Possessive nouns are those nouns that show possession. Possessive Nouns are used to show ownership.
A noun is possessive only when a phrase can be modified to say that an idea or commodity belongs to something or someone. Possessive nouns are an integral part of learning English, use them as often as you can to gain confidence.
Here are some rules to help you use possessive nouns
Rule 1: In singular nouns (person, place, thing or idea), we add apostrophe and ‘s’ after the noun. For example:
Ron’s car is in the garage. (Car belonging to Ron is in the garage)
Note that the possessive noun always comes before what the person or a thing owns or has. In this case, the car belongs to Ron and hence the singular noun ‘Ron’ is placed before ‘car’ that he owns.
Rule 2: In singular nouns ending with ‘s’, we add an apostrophe and ‘s’ to the noun. For example:
Tejas’s notebook is lying on the table. (Notebook of Tejas is lying on the table)
Suhas’s wife is a doctor. (Wife of Suhas is a doctor)
Rule 3: In singular nouns ending with ‘s’ followed by a word starting with 's', we just add an apostrophe to the noun. This is to avoid a hissing sound. For example:
Tejas’ school is in Malviya Nagar.
Suhas’ sister is a teacher.
Rule 4: In plural nouns (ending with ‘s’), we add apostrophe after ‘s’. For example:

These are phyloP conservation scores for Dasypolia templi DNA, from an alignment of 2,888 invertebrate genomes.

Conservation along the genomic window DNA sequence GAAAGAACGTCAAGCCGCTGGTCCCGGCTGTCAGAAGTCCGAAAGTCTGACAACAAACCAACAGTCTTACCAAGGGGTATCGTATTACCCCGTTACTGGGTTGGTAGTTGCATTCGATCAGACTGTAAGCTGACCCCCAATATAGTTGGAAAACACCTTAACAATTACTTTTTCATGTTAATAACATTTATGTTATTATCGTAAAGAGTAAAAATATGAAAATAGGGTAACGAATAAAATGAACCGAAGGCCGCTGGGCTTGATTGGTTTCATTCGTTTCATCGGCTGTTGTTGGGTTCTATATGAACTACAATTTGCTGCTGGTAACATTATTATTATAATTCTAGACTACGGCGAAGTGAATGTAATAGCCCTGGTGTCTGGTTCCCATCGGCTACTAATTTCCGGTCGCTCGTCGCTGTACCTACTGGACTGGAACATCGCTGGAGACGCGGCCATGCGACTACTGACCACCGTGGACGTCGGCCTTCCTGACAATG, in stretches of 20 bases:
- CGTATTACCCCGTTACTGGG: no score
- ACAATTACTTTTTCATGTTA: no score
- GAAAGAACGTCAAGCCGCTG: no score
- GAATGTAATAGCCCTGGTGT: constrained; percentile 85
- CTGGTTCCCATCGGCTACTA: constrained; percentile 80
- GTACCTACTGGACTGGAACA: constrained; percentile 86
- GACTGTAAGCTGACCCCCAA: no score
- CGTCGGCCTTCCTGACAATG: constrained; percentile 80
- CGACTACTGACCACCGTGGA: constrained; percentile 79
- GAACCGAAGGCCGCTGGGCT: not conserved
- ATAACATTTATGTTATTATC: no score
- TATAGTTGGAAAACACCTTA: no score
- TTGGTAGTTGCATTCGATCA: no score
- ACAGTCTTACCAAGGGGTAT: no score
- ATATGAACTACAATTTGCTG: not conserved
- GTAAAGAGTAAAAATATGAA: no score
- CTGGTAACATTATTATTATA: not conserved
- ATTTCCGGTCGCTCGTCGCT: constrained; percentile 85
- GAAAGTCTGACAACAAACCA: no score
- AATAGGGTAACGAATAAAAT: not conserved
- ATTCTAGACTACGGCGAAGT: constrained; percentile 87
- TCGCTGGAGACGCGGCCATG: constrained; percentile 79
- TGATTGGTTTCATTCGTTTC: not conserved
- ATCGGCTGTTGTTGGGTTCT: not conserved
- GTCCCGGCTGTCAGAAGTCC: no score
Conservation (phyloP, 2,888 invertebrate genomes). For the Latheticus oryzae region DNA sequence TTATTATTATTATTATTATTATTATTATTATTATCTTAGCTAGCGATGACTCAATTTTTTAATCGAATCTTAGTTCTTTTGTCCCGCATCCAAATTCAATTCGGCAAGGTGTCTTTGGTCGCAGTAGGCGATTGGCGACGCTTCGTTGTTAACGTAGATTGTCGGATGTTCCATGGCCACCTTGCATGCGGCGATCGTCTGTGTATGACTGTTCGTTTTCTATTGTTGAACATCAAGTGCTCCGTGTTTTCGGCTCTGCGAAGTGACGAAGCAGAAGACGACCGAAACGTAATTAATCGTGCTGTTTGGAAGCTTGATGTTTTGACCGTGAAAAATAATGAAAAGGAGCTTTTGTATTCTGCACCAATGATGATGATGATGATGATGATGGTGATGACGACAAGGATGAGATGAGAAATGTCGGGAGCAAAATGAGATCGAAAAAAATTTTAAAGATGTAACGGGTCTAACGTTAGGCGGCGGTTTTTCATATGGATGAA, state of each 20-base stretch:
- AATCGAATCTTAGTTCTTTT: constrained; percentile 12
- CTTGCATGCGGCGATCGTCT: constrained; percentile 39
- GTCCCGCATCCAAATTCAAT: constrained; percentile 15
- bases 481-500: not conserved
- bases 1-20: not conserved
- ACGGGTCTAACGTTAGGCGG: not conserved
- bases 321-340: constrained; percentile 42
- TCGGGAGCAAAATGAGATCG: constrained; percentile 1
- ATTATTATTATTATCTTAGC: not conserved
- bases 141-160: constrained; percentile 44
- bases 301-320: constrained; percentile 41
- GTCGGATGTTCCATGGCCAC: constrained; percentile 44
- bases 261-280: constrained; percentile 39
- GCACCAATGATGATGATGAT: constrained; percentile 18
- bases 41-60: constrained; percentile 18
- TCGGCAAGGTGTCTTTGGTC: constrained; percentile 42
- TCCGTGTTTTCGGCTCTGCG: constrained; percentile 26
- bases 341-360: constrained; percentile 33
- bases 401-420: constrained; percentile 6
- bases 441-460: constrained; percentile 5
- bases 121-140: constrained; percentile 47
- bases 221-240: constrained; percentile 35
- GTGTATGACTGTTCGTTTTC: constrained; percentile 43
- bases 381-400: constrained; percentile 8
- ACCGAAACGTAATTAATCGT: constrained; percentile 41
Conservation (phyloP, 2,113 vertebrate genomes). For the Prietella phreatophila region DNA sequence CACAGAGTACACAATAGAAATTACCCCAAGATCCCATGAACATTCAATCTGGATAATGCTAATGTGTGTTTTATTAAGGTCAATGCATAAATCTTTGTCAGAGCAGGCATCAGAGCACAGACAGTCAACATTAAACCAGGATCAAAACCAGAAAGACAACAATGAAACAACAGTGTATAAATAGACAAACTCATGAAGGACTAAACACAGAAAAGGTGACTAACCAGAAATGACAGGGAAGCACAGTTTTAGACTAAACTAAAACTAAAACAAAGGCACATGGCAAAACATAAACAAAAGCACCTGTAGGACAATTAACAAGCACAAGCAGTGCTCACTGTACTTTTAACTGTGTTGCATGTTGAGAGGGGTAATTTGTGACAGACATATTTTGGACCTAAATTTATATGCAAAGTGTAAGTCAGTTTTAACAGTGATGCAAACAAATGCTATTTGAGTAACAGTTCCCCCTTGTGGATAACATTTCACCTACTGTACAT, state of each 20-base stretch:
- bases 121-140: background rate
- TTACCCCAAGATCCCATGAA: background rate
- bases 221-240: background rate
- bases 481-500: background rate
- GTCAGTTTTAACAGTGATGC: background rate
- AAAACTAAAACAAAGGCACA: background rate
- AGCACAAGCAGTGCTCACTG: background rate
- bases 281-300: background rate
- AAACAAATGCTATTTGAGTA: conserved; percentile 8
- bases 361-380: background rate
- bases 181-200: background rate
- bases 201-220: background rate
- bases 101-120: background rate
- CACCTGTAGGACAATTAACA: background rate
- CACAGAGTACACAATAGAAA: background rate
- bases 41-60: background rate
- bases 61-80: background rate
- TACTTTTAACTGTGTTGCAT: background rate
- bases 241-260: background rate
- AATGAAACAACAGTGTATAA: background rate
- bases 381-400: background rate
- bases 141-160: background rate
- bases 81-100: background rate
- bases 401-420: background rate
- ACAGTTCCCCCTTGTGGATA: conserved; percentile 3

Students’ report cards are ready.
Girls’ dance classes have been postponed.
In the first one, the plural of ‘student’ is ‘students’. To show that the report cards belonging to the students are ready, we simply add apostrophe after ‘s’.
Similarly, in the second sentence, the plural of ‘girl’ is ‘girls’. To show that the dance classes which the girls attend have been postponed, we add apostrophe after ‘s’.
Rule 5: In irregular plural nouns (men, children) we add apostrophe and ‘s’ to show possession. For example:
Children’s clothes are expensive. (Clothes of children are expensive)
People’s mindset needs to be changed. (Mindset of people needs to be changed)
In the first example, plural of ‘child’ is ‘children’. To show that the clothes belonging to the children are expensive, we add apostrophe and ‘s’ after children. The same rule applies to the second example as well.
Here are some more examples to show you other possible cases.
Alex and Philip’s shop. (Two nouns are used closely and showing joint possession; here, the apostrophe will be used with the second noun)
Shakespeare’s and Wordsworth’s works. (Two nouns are used together yet separate possession is implied thus the apostrophe is used with both nouns)